Downtown Music Gallery Newsletter

Source: Downtown Music Gallery.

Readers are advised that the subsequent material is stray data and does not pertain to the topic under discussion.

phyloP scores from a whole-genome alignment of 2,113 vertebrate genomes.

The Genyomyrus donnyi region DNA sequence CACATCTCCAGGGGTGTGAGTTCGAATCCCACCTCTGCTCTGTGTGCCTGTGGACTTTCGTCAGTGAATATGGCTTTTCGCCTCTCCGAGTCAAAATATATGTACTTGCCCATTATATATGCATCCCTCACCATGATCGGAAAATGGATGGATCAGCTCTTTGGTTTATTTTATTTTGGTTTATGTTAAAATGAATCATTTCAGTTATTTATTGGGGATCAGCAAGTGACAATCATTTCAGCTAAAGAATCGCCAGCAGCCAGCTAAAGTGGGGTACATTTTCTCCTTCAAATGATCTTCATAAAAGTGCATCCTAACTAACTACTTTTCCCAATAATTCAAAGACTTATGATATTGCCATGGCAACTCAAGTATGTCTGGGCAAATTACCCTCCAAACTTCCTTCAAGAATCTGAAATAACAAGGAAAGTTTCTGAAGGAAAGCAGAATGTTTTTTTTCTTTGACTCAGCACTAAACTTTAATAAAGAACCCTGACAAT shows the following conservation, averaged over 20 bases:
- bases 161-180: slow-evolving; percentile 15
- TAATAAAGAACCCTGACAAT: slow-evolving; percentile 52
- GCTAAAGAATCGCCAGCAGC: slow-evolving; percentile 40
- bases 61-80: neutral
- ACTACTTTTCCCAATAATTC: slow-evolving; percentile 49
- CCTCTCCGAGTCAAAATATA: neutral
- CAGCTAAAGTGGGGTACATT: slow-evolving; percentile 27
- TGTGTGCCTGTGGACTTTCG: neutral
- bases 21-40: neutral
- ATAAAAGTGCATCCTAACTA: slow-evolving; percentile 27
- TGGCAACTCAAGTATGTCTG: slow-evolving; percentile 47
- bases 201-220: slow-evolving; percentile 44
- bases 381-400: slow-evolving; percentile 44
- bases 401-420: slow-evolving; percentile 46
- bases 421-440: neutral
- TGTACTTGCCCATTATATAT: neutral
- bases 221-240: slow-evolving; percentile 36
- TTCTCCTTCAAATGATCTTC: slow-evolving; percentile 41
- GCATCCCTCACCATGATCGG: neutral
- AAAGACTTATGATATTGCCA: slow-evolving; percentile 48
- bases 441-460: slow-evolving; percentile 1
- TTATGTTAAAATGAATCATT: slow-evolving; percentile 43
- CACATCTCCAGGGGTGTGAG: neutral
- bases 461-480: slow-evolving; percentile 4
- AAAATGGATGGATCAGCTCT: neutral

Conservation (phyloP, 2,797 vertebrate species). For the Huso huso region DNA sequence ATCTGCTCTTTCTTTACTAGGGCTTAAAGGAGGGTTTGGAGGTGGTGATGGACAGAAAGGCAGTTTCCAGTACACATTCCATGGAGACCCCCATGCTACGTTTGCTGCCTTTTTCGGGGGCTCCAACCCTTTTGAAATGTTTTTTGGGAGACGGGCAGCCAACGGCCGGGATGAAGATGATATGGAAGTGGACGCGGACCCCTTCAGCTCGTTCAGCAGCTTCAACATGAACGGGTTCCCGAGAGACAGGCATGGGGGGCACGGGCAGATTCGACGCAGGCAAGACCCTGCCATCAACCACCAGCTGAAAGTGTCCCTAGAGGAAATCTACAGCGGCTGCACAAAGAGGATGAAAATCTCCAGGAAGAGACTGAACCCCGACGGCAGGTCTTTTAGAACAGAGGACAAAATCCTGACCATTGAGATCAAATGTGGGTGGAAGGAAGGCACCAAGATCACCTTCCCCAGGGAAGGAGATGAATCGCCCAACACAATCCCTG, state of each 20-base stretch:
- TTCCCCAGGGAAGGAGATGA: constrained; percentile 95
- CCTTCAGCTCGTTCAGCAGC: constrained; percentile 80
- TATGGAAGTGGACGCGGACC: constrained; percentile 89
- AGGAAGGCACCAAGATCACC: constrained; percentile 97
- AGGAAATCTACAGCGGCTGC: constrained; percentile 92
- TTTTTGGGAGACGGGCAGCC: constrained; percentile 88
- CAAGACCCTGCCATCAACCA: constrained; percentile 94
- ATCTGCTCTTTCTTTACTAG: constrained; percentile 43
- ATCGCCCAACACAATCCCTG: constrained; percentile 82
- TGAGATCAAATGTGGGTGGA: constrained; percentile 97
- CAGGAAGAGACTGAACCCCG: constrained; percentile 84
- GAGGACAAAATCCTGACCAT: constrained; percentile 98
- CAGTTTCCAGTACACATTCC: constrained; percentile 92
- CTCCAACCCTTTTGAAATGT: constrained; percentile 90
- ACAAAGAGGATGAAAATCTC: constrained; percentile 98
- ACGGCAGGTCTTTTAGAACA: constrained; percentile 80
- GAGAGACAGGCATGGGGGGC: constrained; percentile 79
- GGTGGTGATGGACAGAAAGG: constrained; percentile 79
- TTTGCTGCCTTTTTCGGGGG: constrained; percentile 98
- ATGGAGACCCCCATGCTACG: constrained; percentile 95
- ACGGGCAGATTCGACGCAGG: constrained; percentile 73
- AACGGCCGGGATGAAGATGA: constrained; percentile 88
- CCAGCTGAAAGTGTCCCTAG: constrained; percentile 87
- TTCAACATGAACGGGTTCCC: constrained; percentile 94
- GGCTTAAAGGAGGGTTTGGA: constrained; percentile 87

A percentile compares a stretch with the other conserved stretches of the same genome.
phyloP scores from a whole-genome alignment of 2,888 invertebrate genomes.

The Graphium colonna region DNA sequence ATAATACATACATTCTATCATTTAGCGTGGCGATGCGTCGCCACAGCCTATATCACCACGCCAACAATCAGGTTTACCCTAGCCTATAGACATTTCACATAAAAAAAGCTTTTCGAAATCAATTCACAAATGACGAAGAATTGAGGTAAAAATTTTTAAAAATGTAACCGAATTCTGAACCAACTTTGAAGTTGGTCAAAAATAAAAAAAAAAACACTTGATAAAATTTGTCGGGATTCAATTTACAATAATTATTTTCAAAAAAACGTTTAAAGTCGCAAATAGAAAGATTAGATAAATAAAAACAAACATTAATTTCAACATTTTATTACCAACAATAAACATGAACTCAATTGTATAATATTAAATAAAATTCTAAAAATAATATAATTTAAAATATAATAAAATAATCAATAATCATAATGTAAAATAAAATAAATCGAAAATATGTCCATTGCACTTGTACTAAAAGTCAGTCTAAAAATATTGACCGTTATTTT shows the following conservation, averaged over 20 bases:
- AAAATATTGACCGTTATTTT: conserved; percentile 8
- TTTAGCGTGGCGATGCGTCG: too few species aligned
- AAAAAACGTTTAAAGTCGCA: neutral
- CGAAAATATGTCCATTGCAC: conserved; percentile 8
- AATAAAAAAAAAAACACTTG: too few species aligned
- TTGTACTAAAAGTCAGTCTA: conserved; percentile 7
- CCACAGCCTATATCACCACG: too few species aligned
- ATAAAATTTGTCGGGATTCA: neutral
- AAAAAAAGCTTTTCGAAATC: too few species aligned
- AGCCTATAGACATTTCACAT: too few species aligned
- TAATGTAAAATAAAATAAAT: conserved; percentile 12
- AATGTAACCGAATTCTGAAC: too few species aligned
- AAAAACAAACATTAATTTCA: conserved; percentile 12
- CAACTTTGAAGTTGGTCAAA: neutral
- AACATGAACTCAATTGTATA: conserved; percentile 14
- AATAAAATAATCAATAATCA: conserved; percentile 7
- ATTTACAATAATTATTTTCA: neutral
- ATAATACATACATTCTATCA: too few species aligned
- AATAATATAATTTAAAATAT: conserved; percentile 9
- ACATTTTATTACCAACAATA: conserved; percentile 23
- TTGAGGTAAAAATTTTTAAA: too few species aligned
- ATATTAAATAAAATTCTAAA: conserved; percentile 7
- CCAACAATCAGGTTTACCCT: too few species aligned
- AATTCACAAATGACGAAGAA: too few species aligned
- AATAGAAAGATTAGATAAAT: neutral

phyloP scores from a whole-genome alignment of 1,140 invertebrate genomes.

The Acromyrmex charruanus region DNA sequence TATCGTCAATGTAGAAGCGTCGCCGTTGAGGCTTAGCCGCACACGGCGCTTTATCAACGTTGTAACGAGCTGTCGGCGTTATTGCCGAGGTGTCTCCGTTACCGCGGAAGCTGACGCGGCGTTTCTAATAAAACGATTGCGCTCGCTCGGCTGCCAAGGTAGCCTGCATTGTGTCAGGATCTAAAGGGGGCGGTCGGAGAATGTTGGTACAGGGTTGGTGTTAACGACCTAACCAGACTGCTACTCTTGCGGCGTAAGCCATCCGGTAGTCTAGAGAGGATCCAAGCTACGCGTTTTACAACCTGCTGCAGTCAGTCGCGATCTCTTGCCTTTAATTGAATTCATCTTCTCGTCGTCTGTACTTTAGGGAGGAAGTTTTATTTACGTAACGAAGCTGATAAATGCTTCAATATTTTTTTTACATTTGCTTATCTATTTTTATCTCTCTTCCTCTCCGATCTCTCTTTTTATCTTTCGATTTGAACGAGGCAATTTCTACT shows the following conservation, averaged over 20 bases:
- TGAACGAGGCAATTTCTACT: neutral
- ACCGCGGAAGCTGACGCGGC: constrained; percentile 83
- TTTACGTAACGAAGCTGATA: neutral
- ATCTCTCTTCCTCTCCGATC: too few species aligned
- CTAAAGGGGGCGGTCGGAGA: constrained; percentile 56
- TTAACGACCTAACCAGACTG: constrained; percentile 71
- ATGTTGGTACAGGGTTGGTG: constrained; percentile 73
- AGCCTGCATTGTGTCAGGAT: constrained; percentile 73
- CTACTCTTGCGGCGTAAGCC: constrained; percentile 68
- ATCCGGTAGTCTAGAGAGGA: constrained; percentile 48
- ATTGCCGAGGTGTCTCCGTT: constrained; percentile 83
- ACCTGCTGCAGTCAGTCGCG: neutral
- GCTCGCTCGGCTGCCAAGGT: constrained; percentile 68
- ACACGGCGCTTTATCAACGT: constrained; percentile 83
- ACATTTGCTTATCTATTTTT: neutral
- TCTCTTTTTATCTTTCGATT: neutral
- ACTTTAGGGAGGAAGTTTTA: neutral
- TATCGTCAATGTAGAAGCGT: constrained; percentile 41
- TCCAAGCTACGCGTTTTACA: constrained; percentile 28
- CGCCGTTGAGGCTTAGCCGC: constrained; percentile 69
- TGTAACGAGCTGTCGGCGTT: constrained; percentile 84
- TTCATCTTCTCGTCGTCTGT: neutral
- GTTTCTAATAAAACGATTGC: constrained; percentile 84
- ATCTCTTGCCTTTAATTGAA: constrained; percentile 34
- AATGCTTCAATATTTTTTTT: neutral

After a few years of searching for the best versions of my fave Grateful Dead jam songs (“The Other One”, “St. Stephen” and “Dark Star”), I decided to go back to the beginning and listen to every recorded Grateful Dead concert from their beginning in 1965/1966. Practically every night for the past 2 months, I’ve listened to one entire show or part of one show if it was too long to listen to in one sitting. I am currently up to November of 1967 and I find it fascinating to watch/hear certain songs from their first appearance and then evolve over time. I listened to the first recorded version of “The Other One” the other night (October of 1967) and heard Bobby Weir struggling with the lyrics which were probably just written beforehand. I also pulled out my Robert Hunter book of lyrics, “Box of Rain”, Hunter being Jerry Garcia’s longtime collaborator and main lyricist for the Dead. Many of us often sing along to catchy songs we like but often don’t look too closely at what the lyrics are saying. Reading and learning the lyrics to many of these Dead songs, lyrics which we often take for granted, has brought more meaning to what these songs are really about. I realize that some of the lyrics seem silly or not serious but still define the way many of us feel about life, love, pain and fun. The above song comes from the last Grateful Dead studio album. There is something about this song that touches me deeply, a universal stream of loneliness that is at the center of mankind, as we struggle to make our way through these difficult times. Lead guitarist, lead singer and spiritual leader of the Dead, Jerry Garcia, passed away in 1995, after years of struggling with substance abuse problems. This event pretty much ended the original version/vision of the Dead. On practically every album and at every concert Jerry would play at least one song that would bring his sensitive followers to tears, somehow tapping into the universal feeling of sadness or loss or loneliness. “Standing on the Moon” is one of those songs and I still shed a tear when I hear. I can hear & see Jerry standing on the moon, a singular figure watching the planet Earth as spins. A special DMG toast to Jerry Garcia and Robert Hunter, both of whom have left the planet are probably hanging out together smoking a doobie in the heavens and watching us all go round in the circles of life.